When the final "bailout" structure of the Cypriot deposit-confiscatory bail-in was revealed in late March, the implied victory for the Troika (which has since notched up its demands for the insolvent country to now sell its 14 tons of gold) was that instead of the deposit haircut passing as a tax, and thus needing a parliament ratification, it would come in the form of a bank resolution, with Laiki bank liquidating and being subsumed by the remaining Bank of Cyprus, and with uninsured depositors in both banks ending up crushed. However, as previously reported, in the interim period deposit outflows have continued and accelerated despite the assorted ineffective "capital controls" which has led to additional underfunding for the local banks, and to a second bailout of Cyprus, this one rising to €23 billion or a 35% increase from the original, as part of which the Troika has demanded that Cyprus sell their gold in the open market. Now, a month later, it appears that the Troika's initial victory may have been a Pyrrhic one, as yesterday the Cypriot attorney general announced, and today the government's spokesman confirmed, that the parliament will have to ratify the €23 billion bailout of the tiny island nation after all, thereby refocusing the popular anger from some ephemeral technocrat in Europe to the country's own elected representatives, thereby changing the calculus of the Cypriot decision by 180 degrees.
Cyprus‘ parliament must ratify a 23-billion-euro (30.3 billion dollar) international bailout deal in order for it to become valid, government spokesman Christos Stylianides said on Wednesday.
"It is not possible that Cyprus‘ bailout deal needs to secure the approval by other parliaments in the eurozone, while at the same time it is not voted on by our parliament," Stylianides told state radio RIK.
"It looks like the parliaments of the other eurozone countries will pass it and we will now see what ours will do. I hope that the legislators will vote with wisdom and responsibility - I have this expectation," he added.
Naturally, since the fate of the country's freedom from the European neo-feudal regime, and potentially the future of the Eurozone itself, is suddenly once again where it never should be: in the democratic hands of the majority of the "great unwashed", the threats of fire and brimstone have started already. Here is Stylianides with his best rendition of Hank Paulson:
"Anyone who is ready to vote against the loan agreement should at the same time be prepared to come up with 10 billion euros needed to continue to pay salaries and pensions."
One word here: Iceland. But we are confident that by now even Cyprus' population, which has stoically absorbed everything from deposit haircuts to the upcoming forced gold sales, is familiar with what the only success story in Europe to date has been, and why.
So what exactly will be voted:
The new vote will cover additional austerity measures drawn up by international creditors - the European Commission, the European Central Bank and the International Monetary Fund (IMF). The measures aim at downsizing the public sector.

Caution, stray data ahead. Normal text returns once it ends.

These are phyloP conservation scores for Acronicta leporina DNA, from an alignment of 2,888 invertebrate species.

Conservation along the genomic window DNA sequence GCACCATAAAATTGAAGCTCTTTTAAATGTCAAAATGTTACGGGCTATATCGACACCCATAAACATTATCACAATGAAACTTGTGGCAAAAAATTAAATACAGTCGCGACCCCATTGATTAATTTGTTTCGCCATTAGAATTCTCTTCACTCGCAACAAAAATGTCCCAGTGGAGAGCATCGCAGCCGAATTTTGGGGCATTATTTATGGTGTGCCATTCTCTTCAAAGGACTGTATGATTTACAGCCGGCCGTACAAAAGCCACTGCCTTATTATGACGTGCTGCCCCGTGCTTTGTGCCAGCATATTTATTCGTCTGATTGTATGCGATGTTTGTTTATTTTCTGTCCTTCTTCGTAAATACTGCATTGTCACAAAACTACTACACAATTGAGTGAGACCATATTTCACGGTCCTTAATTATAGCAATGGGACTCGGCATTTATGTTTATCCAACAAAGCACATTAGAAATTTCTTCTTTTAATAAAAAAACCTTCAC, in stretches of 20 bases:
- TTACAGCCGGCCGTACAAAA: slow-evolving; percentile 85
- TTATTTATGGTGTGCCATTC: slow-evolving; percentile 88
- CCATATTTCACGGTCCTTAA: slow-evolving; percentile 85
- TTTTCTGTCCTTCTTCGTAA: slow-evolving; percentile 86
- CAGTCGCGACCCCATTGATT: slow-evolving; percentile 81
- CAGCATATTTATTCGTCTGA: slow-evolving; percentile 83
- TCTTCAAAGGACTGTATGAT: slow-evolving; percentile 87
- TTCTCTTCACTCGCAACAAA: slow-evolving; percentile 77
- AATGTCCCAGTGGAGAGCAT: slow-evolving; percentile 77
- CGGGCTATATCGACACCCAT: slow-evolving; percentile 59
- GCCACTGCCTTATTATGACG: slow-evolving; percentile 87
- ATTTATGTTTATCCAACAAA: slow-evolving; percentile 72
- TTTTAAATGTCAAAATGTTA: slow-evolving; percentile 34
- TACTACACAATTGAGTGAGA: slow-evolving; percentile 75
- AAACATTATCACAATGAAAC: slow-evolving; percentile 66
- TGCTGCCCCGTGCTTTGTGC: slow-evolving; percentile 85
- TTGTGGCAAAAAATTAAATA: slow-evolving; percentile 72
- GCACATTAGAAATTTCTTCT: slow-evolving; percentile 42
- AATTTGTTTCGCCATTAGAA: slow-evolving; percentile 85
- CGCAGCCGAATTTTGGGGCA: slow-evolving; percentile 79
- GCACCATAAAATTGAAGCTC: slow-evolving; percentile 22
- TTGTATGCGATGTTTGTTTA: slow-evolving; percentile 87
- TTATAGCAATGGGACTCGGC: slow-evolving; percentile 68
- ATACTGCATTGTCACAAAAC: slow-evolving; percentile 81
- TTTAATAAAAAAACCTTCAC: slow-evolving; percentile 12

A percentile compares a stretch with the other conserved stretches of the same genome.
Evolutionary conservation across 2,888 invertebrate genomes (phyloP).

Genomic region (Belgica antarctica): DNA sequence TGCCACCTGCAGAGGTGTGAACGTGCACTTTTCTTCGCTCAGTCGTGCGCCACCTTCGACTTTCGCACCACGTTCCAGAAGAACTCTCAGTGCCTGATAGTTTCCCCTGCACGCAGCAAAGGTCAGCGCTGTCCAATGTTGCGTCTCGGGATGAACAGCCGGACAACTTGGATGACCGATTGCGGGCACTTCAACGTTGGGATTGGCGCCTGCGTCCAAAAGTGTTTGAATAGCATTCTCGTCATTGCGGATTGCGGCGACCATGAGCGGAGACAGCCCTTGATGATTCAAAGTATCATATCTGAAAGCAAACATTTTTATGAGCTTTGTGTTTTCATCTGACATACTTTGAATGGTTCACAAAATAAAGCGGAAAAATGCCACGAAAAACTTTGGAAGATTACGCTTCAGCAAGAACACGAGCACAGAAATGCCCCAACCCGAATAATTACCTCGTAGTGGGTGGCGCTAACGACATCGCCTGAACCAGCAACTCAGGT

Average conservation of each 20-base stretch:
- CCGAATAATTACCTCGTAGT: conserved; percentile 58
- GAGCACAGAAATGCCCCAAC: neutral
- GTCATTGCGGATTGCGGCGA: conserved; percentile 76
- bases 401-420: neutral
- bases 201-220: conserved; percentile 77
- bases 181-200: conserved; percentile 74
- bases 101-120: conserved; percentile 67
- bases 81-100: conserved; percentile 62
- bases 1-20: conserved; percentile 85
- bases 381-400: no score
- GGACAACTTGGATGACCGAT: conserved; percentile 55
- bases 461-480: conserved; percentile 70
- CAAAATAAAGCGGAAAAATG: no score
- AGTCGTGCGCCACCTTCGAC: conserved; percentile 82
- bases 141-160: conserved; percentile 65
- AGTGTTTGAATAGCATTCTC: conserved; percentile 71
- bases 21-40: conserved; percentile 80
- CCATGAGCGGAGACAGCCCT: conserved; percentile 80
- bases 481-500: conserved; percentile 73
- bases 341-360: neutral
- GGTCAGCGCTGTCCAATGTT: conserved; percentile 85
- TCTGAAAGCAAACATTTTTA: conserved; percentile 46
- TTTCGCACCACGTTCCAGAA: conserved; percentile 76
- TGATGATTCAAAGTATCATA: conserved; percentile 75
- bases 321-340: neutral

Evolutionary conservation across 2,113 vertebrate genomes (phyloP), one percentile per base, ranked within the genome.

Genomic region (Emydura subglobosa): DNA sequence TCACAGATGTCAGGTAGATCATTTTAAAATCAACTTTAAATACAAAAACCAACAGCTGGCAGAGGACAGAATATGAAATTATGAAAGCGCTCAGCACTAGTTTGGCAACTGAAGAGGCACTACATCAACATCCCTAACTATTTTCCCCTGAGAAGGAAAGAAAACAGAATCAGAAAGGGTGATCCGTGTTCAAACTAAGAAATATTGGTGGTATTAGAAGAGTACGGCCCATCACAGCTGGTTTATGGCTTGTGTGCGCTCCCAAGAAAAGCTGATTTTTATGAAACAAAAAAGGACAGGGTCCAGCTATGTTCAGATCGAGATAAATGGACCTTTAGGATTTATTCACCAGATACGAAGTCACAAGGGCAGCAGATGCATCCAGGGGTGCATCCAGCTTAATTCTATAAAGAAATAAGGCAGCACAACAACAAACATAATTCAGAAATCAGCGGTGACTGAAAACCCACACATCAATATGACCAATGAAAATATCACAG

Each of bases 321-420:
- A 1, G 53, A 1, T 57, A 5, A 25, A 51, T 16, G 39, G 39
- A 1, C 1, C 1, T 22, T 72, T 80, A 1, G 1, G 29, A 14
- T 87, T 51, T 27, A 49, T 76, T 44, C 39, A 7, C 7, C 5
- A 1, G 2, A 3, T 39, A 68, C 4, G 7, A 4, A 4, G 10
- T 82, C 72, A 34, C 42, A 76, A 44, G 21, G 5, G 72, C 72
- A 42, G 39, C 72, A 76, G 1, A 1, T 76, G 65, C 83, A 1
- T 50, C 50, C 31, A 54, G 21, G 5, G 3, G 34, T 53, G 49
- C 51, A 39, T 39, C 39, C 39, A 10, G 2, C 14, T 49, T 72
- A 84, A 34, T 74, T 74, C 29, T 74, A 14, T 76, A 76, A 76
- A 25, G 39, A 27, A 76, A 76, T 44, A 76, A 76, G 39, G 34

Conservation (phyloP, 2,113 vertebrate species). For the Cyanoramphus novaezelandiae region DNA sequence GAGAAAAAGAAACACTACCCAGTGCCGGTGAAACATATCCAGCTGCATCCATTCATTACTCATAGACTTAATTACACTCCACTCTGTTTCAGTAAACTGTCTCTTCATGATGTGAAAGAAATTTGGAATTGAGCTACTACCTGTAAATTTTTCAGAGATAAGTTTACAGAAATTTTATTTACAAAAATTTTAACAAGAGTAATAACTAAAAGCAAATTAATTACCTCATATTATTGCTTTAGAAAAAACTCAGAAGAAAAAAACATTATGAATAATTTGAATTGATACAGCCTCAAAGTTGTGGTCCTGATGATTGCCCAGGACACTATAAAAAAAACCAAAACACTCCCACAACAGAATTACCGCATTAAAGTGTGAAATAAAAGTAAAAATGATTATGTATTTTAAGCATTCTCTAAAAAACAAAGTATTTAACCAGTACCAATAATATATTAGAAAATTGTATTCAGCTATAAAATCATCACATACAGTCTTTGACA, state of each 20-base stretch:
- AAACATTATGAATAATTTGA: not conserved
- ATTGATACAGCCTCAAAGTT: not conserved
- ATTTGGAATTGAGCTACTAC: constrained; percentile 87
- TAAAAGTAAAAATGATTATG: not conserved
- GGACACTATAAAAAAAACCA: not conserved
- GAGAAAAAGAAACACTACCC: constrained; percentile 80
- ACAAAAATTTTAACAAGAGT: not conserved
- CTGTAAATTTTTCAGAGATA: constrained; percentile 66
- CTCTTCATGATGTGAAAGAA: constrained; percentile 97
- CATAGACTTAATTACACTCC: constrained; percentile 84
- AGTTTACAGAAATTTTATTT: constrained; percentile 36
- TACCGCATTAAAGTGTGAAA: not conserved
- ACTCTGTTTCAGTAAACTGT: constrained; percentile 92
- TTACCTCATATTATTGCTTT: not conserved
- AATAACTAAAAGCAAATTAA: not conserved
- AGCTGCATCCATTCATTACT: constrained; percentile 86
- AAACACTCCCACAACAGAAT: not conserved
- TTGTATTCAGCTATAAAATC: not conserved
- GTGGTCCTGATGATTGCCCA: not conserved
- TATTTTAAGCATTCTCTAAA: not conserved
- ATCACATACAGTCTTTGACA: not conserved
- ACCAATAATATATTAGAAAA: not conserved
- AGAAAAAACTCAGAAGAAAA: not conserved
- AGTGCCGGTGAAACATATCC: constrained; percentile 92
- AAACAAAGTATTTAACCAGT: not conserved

EU Economy Commissioner Olli Rehn admitted that "mistakes" had been made "under enormous time pressure" in the initial decision to bail in small depositors, which prompted outrage and was rejected by Cypriot lawmakers.
On the other hand, mistakes were not made when as part of the European Commission's DSA, the following explanation of what is without doubt the immediate future for Cyprus:
In accordance with the Cypriot authorities policy plans, major financial institution will be downsized combined with extensive bail-in of uninsured depositors, and a set of wide-ranging temporary capital controls and administrative measures. The programme is envisaged to build the foundation for sustainable growth over the long run. Nevertheless, in the short run, the economic outlook remains challenging. Real GDP is projected to contract by 12½% cumulatively in 2013-14. Short-run economic activity will be negatively affected by the immediate restructuring of the banking sector, which will impact on net credit growth and by additional fiscal consolidation measures. Temporary restrictions required to safeguard financial stability will hamper international capital flows and reduce business volumes in both domestic and internationally oriented companies. The bail-in of uninsured depositors will cause a loss of wealth, which will reduce private consumption and business investment. This, compounded by the impact of fiscal consolidation already undertaken and new measures agreed, will result in a sharp fall in domestic demand. Little reprieve can be expected from exports amid uncertain external conditions and a shrinking financial service sector.
Cyprus had a choice to say no. It still does: probably its last one. If it once again opts to vote for a fate of Brussels-dominated serfdom, we can wish them is all the best on their uphill climb to a bleak, non-existent, hopeless future.
The vote is expected to take place early next week, unless delayed again. Choose wisely Cyprus.